It accepted that both these conditions had been met. In the absence of evidence to the contrary, a reasonable officer would believe that there had been omitted tax when presented with the mystery payments into the bank account. Similarly, in the absence of evidence of sufficient capital expenditure, it was reasonable to believe a taxable gain had arisen.

The latter two years were within the four-year time limit stipulated by s.34 TMA 1970, but for the earlier seven years HMRC relied upon s.36(1A)(b); the FTT agreed that Hague had failed to comply with his section 7 obligations, making those seven years in time.

Correct amounts?

Following the receipt of further information, HMRC reduced their initial assessments to reflect items shown to be non-taxable. The FTT found that Hague had not provided any further information to warrant additional reductions.

HMRC had made ‘best judgement’ assessments and the FTT saw no reason to disturb them.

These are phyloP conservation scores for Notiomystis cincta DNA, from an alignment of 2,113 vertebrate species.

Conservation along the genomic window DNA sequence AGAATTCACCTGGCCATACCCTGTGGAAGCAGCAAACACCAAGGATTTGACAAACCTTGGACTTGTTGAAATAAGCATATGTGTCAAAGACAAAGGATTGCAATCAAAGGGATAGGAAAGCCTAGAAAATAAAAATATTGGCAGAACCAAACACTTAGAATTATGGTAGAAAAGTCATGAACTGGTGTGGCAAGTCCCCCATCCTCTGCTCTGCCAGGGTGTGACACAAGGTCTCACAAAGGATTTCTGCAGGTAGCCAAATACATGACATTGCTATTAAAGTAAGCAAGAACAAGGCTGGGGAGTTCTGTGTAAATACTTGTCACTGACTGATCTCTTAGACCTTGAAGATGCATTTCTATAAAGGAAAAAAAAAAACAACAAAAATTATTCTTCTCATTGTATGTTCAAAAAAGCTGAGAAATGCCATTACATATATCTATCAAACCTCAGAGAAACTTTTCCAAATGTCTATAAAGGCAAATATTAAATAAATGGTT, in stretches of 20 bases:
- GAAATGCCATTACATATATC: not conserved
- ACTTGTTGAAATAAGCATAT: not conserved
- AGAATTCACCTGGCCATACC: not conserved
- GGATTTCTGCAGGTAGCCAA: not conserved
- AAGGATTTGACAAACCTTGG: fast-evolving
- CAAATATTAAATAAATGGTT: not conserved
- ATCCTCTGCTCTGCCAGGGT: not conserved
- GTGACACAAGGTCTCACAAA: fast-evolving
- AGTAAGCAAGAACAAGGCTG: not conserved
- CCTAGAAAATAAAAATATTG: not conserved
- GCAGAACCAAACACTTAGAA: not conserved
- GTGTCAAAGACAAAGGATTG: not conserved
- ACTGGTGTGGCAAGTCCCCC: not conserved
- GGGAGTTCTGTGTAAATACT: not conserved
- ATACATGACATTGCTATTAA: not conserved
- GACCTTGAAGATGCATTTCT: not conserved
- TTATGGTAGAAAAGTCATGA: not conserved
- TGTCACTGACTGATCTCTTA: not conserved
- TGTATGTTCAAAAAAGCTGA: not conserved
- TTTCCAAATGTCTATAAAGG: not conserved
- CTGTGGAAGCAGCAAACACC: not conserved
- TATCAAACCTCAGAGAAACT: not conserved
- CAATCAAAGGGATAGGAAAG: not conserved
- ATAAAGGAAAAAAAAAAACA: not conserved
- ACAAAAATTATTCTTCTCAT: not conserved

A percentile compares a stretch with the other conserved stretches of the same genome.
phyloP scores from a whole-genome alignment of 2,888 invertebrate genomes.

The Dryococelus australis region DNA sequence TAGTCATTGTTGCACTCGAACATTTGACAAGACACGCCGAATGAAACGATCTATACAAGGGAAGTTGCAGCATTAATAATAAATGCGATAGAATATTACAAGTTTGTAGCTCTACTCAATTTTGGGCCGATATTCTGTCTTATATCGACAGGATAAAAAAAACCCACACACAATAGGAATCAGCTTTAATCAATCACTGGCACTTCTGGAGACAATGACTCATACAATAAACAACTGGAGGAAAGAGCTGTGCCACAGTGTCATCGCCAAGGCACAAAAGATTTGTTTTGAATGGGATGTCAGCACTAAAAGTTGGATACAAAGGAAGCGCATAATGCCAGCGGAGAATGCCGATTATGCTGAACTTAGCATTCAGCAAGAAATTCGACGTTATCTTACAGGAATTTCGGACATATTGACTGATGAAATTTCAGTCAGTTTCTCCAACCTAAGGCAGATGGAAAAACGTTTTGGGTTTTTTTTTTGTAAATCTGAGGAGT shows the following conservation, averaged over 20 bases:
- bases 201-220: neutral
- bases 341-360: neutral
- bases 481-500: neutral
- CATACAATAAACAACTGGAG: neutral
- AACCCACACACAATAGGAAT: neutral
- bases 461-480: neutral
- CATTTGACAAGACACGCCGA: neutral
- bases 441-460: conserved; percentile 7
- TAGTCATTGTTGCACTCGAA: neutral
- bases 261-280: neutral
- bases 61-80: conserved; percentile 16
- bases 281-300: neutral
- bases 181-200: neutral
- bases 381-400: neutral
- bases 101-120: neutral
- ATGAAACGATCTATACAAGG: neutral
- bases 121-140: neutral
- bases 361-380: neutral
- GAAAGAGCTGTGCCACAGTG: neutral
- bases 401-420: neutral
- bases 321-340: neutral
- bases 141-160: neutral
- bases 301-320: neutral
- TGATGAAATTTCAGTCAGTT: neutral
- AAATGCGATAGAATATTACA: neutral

Correct penalties?

The FTT had no hesitation in concluding the disclosures were prompted. The only matter left to decide was whether they were deliberate.

Hague claimed he believed his wages had been taxed at source by his father, however, he had previously stated that he took takings home for safekeeping and retained some as wages. The FTT therefore concluded that he knew his employment income was untaxed and deliberately chose not to declare it to HMRC. He similarly knew he had a capital gain to report, but again chose not to.

The FTT confirmed the penalties and found no reason to apply a further reduction.

The appeal was dismissed in full and the updated amounts proposed by HMRC were confirmed.

Replies (15)